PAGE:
Wednesday, April 30, 2014

5 Favorites: Ways to Help You (or a Friend) Survive the NICU

I'm always the person who can't think of a way to help someone without being pushy or awkward until well after the need for help passes. Surely I can't be the only one, so I thought I'd share some of the things that were most helpful during my stint as a NICU mom. Some of them are things you can do to help out and some of them are recommendations that might be helpful if you or a friend find themselves in a similar situation.


Let's get the obvious out of the way first, shall we? Meals are the go to for any crisis really. Know someone having a rough go, bring them a dinner. Toddler having a meltdown to end all meltdowns? Chances are a cookie will fix it...unless of course the meltdown was due to a cookie related request.

With a baby to be with in the hospital, I couldn't guarantee if or when I'd be home when people dropped off meals. And even if I was home, chances are, I'd be pumping and unable to answer the door. A cooler by the back door solved that problem. As much as I would have liked to thank the meal-givers face to face, I really appreciated that they understood our circumstances.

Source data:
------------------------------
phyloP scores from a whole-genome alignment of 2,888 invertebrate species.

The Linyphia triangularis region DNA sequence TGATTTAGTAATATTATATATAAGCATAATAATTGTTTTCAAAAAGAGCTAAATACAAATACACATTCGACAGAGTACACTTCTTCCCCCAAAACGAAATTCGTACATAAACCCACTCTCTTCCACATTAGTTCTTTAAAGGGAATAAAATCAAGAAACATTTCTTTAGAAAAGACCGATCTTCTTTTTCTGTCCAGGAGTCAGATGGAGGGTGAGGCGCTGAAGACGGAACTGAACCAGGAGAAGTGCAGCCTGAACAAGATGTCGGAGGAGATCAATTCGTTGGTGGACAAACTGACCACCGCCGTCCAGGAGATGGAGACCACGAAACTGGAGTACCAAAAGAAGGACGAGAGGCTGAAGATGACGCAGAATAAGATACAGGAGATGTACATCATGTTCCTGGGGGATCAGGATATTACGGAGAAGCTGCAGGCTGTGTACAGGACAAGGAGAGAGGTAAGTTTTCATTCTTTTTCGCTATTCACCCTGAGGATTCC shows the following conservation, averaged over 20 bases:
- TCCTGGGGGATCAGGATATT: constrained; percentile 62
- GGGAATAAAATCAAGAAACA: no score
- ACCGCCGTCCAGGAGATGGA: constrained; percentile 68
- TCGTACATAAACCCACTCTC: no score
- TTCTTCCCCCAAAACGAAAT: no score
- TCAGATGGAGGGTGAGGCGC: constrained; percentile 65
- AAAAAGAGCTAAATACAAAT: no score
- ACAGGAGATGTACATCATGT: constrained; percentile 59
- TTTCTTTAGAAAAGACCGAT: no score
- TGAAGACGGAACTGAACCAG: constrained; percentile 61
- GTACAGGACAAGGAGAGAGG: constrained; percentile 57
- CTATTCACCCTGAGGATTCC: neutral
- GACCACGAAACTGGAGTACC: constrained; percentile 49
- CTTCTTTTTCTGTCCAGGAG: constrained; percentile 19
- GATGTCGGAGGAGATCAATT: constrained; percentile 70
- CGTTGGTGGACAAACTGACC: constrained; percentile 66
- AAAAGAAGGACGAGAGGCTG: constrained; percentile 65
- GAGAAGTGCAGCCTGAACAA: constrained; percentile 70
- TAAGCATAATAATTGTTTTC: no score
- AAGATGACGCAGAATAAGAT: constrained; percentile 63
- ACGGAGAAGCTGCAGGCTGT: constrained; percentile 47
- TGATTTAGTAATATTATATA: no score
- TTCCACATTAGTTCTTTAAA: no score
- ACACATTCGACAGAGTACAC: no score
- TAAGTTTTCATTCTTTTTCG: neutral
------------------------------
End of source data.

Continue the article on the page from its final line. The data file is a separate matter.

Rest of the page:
The other very helpful meals were a collection of gift cards. The lovely folks at Mark's work gave us a basket filled with restaurant gift cards. They did their homework and all the gift cards were to places either very close to the hospital, or on our way there. They also gave us a nice variety of gift cards some were for grab n go eateries, and others were to more leisurely restaurants so we could mix it up.

It was such a relief that the details of what's for dinner never kept us from spending more time with Isaac.

Primary Nurses

You're going to want these. A primary nurse is a nurse who basically adopts your family. Every time they have a shift, they will be the nurse to take care of your baby. They'll also hand pick the nurse who takes over you baby's care once their shift ends (unless his other primary will be working that shift) Is there a nurse that clicks with you and has taken a particular shine to your baby? That's who you ask to primary.
Isaac and one of his primary nurses